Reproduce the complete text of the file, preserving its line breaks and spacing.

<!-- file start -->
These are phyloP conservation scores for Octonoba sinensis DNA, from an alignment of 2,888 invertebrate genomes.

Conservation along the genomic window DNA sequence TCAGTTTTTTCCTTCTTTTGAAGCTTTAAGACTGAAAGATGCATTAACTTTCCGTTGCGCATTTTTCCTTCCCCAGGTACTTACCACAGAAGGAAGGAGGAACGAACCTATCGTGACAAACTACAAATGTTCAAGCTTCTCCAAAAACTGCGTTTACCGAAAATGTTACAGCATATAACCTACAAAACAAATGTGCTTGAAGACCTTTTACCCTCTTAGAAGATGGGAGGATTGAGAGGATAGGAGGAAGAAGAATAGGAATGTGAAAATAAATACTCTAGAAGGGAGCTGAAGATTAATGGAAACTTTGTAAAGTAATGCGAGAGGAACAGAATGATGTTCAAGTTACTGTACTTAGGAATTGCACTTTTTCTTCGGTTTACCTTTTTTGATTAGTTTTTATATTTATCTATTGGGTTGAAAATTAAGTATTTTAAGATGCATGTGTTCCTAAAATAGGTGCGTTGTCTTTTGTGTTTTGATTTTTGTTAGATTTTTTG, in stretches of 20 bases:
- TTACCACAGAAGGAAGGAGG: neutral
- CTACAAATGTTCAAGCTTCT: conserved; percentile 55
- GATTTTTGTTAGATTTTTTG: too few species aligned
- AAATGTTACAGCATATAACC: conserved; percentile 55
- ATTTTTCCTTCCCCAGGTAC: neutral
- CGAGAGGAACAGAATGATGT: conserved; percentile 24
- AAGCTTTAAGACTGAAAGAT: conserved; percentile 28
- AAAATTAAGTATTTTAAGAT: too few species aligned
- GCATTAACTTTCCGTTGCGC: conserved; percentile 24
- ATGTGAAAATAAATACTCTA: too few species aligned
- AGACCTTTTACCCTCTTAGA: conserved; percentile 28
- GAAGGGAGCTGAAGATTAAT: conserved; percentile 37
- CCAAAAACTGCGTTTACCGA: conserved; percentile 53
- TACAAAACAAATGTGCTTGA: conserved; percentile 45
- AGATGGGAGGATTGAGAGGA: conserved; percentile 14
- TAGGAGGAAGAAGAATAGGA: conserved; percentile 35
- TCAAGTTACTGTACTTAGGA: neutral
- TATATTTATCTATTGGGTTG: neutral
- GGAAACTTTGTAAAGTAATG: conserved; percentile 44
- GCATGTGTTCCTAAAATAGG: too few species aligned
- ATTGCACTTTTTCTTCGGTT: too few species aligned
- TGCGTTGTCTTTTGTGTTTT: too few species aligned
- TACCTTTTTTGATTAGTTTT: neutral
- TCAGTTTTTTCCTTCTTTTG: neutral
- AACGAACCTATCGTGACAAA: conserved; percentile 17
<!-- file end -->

These are phyloP conservation scores for Octonoba sinensis DNA, from an alignment of 2,888 invertebrate genomes.

Conservation along the genomic window DNA sequence TCAGTTTTTTCCTTCTTTTGAAGCTTTAAGACTGAAAGATGCATTAACTTTCCGTTGCGCATTTTTCCTTCCCCAGGTACTTACCACAGAAGGAAGGAGGAACGAACCTATCGTGACAAACTACAAATGTTCAAGCTTCTCCAAAAACTGCGTTTACCGAAAATGTTACAGCATATAACCTACAAAACAAATGTGCTTGAAGACCTTTTACCCTCTTAGAAGATGGGAGGATTGAGAGGATAGGAGGAAGAAGAATAGGAATGTGAAAATAAATACTCTAGAAGGGAGCTGAAGATTAATGGAAACTTTGTAAAGTAATGCGAGAGGAACAGAATGATGTTCAAGTTACTGTACTTAGGAATTGCACTTTTTCTTCGGTTTACCTTTTTTGATTAGTTTTTATATTTATCTATTGGGTTGAAAATTAAGTATTTTAAGATGCATGTGTTCCTAAAATAGGTGCGTTGTCTTTTGTGTTTTGATTTTTGTTAGATTTTTTG, in stretches of 20 bases:
- TTACCACAGAAGGAAGGAGG: neutral
- CTACAAATGTTCAAGCTTCT: conserved; percentile 55
- GATTTTTGTTAGATTTTTTG: too few species aligned
- AAATGTTACAGCATATAACC: conserved; percentile 55
- ATTTTTCCTTCCCCAGGTAC: neutral
- CGAGAGGAACAGAATGATGT: conserved; percentile 24
- AAGCTTTAAGACTGAAAGAT: conserved; percentile 28
- AAAATTAAGTATTTTAAGAT: too few species aligned
- GCATTAACTTTCCGTTGCGC: conserved; percentile 24
- ATGTGAAAATAAATACTCTA: too few species aligned
- AGACCTTTTACCCTCTTAGA: conserved; percentile 28
- GAAGGGAGCTGAAGATTAAT: conserved; percentile 37
- CCAAAAACTGCGTTTACCGA: conserved; percentile 53
- TACAAAACAAATGTGCTTGA: conserved; percentile 45
- AGATGGGAGGATTGAGAGGA: conserved; percentile 14
- TAGGAGGAAGAAGAATAGGA: conserved; percentile 35
- TCAAGTTACTGTACTTAGGA: neutral
- TATATTTATCTATTGGGTTG: neutral
- GGAAACTTTGTAAAGTAATG: conserved; percentile 44
- GCATGTGTTCCTAAAATAGG: too few species aligned
- ATTGCACTTTTTCTTCGGTT: too few species aligned
- TGCGTTGTCTTTTGTGTTTT: too few species aligned
- TACCTTTTTTGATTAGTTTT: neutral
- TCAGTTTTTTCCTTCTTTTG: neutral
- AACGAACCTATCGTGACAAA: conserved; percentile 17